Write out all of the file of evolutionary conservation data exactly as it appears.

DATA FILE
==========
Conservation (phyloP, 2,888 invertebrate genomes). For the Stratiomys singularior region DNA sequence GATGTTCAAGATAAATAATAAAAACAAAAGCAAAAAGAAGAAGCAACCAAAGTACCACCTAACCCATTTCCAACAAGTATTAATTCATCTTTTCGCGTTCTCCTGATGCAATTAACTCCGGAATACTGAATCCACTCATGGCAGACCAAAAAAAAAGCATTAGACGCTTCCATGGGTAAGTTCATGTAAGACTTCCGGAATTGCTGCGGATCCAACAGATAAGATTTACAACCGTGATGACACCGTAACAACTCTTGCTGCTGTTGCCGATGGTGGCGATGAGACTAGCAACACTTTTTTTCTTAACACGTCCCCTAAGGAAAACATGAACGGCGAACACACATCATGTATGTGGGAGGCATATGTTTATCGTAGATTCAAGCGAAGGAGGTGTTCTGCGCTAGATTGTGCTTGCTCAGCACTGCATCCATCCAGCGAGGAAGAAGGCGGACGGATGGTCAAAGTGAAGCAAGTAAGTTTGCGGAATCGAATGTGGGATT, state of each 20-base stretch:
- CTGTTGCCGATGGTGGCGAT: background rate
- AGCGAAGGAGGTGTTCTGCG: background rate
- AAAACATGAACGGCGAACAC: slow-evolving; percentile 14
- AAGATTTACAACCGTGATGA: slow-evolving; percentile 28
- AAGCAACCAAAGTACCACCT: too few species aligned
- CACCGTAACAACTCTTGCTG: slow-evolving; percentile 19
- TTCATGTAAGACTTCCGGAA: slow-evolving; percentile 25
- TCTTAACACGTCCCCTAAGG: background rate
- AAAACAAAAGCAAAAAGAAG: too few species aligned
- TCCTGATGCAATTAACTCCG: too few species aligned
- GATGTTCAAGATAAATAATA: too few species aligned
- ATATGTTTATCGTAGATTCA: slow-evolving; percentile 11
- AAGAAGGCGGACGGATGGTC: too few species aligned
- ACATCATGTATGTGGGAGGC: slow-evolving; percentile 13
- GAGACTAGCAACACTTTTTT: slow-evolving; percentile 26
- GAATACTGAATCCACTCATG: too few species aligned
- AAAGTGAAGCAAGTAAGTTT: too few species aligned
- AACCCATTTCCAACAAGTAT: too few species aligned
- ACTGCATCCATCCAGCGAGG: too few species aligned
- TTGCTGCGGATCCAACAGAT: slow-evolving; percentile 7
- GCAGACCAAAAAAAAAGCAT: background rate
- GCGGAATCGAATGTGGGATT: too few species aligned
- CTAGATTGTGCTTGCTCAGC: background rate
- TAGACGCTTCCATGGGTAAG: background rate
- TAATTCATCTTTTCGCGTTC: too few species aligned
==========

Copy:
Conservation (phyloP, 2,888 invertebrate genomes). For the Stratiomys singularior region DNA sequence GATGTTCAAGATAAATAATAAAAACAAAAGCAAAAAGAAGAAGCAACCAAAGTACCACCTAACCCATTTCCAACAAGTATTAATTCATCTTTTCGCGTTCTCCTGATGCAATTAACTCCGGAATACTGAATCCACTCATGGCAGACCAAAAAAAAAGCATTAGACGCTTCCATGGGTAAGTTCATGTAAGACTTCCGGAATTGCTGCGGATCCAACAGATAAGATTTACAACCGTGATGACACCGTAACAACTCTTGCTGCTGTTGCCGATGGTGGCGATGAGACTAGCAACACTTTTTTTCTTAACACGTCCCCTAAGGAAAACATGAACGGCGAACACACATCATGTATGTGGGAGGCATATGTTTATCGTAGATTCAAGCGAAGGAGGTGTTCTGCGCTAGATTGTGCTTGCTCAGCACTGCATCCATCCAGCGAGGAAGAAGGCGGACGGATGGTCAAAGTGAAGCAAGTAAGTTTGCGGAATCGAATGTGGGATT, state of each 20-base stretch:
- CTGTTGCCGATGGTGGCGAT: background rate
- AGCGAAGGAGGTGTTCTGCG: background rate
- AAAACATGAACGGCGAACAC: slow-evolving; percentile 14
- AAGATTTACAACCGTGATGA: slow-evolving; percentile 28
- AAGCAACCAAAGTACCACCT: too few species aligned
- CACCGTAACAACTCTTGCTG: slow-evolving; percentile 19
- TTCATGTAAGACTTCCGGAA: slow-evolving; percentile 25
- TCTTAACACGTCCCCTAAGG: background rate
- AAAACAAAAGCAAAAAGAAG: too few species aligned
- TCCTGATGCAATTAACTCCG: too few species aligned
- GATGTTCAAGATAAATAATA: too few species aligned
- ATATGTTTATCGTAGATTCA: slow-evolving; percentile 11
- AAGAAGGCGGACGGATGGTC: too few species aligned
- ACATCATGTATGTGGGAGGC: slow-evolving; percentile 13
- GAGACTAGCAACACTTTTTT: slow-evolving; percentile 26
- GAATACTGAATCCACTCATG: too few species aligned
- AAAGTGAAGCAAGTAAGTTT: too few species aligned
- AACCCATTTCCAACAAGTAT: too few species aligned
- ACTGCATCCATCCAGCGAGG: too few species aligned
- TTGCTGCGGATCCAACAGAT: slow-evolving; percentile 7
- GCAGACCAAAAAAAAAGCAT: background rate
- GCGGAATCGAATGTGGGATT: too few species aligned
- CTAGATTGTGCTTGCTCAGC: background rate
- TAGACGCTTCCATGGGTAAG: background rate
- TAATTCATCTTTTCGCGTTC: too few species aligned